Nobody expected the Milwaukee Brewers to be in first place this late in the season. This was supposed to be a rebuilding year and the Crew were destined to be sellers by Independence Day. With the trade deadline slowly approaching and the Brewers atop the NL Central, it makes no sense to be sellers on July 31. If anything the Brewers should be buyers, right?
If you are looking for a reason to buy; July 7, 2008 is a good place to start. On this date in history the Brewers sent top prospects Matt LaPorta and future All-Star Michael Brantley to the Cleveland Indians for CC Sabathia. This trade worked out amazingly well as Sabathia carried the Brewers to the playoffs for the first time since 1982. The 2017 Brewers have the prospects to make a similar trade if they are so inclined.
The 2006 St. Louis Cardinals present another argument for buying. They won a feeble NL Central with a mere 83 victories, yet ended up winning the World Series because Jeff Weaver and Jeff Suppan turned into aces for a few weeks. The secret to winning the World Series is making the playoffs and hoping for the best. Considering that 85 wins might be enough to win the NL Central this season, maybe General Manager David Stearns should seize that day. Or maybe not.
Any personnel decision the Brewers make should help them become consistent contenders. For the time being this means stockpiling prospects not trading them away. The last time the Brewers had a large core of young talent they enjoyed a six-year stretch (2007 to 2012) that involved two playoff appearances and generally competitive baseball. This is a strong reason to stand pat, but it only adds to the “buy or sell?” dilemma Stearns is facing.
In a sense the Brewers’ first place status is problematic. This team has several players that could be flipped for prospects that would bolster an already strong farm system. Chase Anderson is a good “sell high candidate” for a team looking for a starting pitcher and Corey Knebel would net a king’s ransom from a contender in need of relief help (We’re looking at you, Washington Nationals). However, it would be crazy for Stearns to trade these players and concede the NL Central to the Chicago Cubs. This is especially true because contending teams draw more fans and small market teams are more reliant on attendance to generate revenue.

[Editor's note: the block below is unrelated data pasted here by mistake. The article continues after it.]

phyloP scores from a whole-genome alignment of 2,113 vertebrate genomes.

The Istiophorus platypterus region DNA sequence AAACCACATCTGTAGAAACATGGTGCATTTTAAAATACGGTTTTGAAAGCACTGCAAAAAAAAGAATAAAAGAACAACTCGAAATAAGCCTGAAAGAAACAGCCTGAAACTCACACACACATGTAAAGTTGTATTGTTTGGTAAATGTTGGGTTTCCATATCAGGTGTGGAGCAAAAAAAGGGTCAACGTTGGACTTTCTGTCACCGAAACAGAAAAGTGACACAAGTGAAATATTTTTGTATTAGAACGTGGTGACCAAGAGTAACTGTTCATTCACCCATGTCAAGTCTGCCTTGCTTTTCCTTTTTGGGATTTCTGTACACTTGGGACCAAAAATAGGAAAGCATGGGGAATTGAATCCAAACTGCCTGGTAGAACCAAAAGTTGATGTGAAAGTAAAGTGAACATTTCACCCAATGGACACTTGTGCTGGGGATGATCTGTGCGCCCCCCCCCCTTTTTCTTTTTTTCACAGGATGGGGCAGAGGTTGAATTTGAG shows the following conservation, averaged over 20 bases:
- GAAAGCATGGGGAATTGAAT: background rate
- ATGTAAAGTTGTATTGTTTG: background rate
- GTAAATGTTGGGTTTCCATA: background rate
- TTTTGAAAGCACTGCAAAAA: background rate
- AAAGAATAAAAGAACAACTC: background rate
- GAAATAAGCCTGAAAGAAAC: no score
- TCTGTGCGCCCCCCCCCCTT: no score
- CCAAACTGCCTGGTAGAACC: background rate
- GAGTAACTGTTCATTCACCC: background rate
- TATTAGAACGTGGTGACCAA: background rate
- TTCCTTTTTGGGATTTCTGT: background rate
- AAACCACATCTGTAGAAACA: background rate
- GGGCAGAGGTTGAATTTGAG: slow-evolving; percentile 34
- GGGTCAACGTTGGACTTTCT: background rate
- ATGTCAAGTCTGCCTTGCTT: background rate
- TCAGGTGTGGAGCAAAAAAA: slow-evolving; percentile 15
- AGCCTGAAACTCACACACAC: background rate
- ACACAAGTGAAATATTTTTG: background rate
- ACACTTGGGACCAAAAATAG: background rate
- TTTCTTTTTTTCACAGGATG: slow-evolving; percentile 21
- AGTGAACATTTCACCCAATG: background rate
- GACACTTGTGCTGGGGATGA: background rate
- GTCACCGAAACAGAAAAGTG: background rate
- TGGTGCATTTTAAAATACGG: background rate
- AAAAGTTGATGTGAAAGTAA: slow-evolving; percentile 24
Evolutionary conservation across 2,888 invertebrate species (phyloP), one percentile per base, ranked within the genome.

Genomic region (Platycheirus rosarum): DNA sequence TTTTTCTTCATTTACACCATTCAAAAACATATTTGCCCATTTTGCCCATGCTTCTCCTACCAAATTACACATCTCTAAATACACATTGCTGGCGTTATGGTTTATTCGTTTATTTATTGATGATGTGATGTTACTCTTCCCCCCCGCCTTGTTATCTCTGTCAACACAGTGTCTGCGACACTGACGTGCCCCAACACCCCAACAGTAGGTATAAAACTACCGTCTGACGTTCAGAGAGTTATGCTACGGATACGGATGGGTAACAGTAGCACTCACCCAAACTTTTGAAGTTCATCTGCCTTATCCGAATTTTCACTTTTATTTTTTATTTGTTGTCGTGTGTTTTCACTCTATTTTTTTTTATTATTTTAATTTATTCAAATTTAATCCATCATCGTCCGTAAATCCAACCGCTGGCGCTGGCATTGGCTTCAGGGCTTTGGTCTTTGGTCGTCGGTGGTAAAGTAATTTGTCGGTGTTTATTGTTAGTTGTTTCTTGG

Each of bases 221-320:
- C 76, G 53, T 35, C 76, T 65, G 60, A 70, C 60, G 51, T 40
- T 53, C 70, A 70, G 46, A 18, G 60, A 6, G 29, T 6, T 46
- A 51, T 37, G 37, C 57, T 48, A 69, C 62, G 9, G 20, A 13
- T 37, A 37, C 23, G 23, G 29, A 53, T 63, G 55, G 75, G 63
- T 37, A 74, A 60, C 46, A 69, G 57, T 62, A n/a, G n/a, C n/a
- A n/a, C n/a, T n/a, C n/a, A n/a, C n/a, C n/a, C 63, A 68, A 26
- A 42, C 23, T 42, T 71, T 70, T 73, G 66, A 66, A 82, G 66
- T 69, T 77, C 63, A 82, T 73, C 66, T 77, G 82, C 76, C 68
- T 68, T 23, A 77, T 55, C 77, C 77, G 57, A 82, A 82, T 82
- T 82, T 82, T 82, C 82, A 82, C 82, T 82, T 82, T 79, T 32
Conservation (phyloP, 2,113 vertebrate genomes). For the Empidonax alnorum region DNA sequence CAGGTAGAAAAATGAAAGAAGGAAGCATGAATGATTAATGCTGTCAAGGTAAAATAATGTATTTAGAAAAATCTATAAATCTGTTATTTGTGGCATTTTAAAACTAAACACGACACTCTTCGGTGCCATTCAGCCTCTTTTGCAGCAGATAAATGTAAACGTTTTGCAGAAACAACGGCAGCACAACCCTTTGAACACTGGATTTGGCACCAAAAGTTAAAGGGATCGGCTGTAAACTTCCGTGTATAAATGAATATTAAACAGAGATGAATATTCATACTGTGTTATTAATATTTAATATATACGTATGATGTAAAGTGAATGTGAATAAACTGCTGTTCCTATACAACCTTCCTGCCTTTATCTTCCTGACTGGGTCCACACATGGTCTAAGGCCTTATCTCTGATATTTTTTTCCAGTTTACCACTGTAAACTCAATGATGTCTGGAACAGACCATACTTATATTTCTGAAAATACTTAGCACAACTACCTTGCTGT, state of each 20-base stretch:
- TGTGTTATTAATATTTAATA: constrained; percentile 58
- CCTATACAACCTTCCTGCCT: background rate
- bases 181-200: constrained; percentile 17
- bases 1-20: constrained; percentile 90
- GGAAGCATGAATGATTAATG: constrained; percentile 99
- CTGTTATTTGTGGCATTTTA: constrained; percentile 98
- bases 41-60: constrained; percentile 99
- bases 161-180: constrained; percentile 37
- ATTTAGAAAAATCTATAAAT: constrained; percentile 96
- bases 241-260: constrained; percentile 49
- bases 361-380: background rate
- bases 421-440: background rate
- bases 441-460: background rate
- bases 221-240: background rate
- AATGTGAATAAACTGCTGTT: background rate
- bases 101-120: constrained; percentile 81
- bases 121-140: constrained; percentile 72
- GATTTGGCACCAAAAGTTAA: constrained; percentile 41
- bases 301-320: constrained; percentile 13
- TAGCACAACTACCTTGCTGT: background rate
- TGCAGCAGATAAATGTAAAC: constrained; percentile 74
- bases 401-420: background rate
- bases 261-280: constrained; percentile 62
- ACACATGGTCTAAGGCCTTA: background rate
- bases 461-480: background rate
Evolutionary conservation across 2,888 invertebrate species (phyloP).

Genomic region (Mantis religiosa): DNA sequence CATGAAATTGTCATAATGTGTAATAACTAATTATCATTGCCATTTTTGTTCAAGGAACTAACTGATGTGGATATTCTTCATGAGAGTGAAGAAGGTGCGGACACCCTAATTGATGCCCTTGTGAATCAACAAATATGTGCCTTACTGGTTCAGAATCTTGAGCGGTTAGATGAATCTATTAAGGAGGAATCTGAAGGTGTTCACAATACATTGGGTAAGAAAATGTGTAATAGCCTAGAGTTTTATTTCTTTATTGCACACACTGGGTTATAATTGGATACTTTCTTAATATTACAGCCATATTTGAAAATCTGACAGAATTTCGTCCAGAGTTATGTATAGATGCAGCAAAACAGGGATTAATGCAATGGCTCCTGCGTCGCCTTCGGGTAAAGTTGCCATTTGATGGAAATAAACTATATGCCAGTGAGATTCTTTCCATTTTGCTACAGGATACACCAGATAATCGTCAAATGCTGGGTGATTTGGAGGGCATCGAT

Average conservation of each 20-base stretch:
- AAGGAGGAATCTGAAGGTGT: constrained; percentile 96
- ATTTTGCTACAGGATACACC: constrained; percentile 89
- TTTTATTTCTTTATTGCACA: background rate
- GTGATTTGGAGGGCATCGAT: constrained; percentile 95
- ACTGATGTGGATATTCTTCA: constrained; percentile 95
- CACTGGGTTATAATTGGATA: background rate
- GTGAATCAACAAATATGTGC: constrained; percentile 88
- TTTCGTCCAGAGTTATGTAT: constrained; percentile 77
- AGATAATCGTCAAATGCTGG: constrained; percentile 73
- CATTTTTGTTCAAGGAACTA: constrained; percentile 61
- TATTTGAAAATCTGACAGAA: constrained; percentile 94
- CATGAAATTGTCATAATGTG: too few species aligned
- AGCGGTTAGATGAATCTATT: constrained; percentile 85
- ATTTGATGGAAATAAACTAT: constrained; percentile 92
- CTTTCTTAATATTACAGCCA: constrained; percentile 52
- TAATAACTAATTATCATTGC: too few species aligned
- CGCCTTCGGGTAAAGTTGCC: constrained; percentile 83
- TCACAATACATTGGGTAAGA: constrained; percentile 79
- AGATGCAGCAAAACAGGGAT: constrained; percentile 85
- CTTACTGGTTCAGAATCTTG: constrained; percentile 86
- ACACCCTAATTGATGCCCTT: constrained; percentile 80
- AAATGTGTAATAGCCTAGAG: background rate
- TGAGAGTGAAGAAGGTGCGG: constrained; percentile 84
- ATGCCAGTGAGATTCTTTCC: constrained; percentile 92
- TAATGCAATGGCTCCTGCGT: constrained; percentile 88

So what are the Brewers to do? The best option is to simply let it ride.
The trade chips the Milwaukee Brewers have are under contact well into the future. Eric Thames, Chase Anderson, Corey Knebel, and Ryan Braun are all under team control through at least 2018. If the Milwaukee Brewers come apart at the seams after the trade deadline, these players could still be offloaded in the offseason. There is not the same deadline urgency with these players as there was with Jonathan Lucroy at last season’s deadline.
Another reason to stand pat: this team is legitimately decent. While it’s still highly likely the Cubs will win the division by 5 games, they might not. Either way, the Brewers are poised to play meaningful games into September. This will only help the development of the Orlando Arcia’s on the team. It won’t help my heart rate, but that’s my problem.
The Brewers are in a unique position where they can be conservative at the deadline and see how things play out. Maybe Stearns is not facing much of a dilemma after all.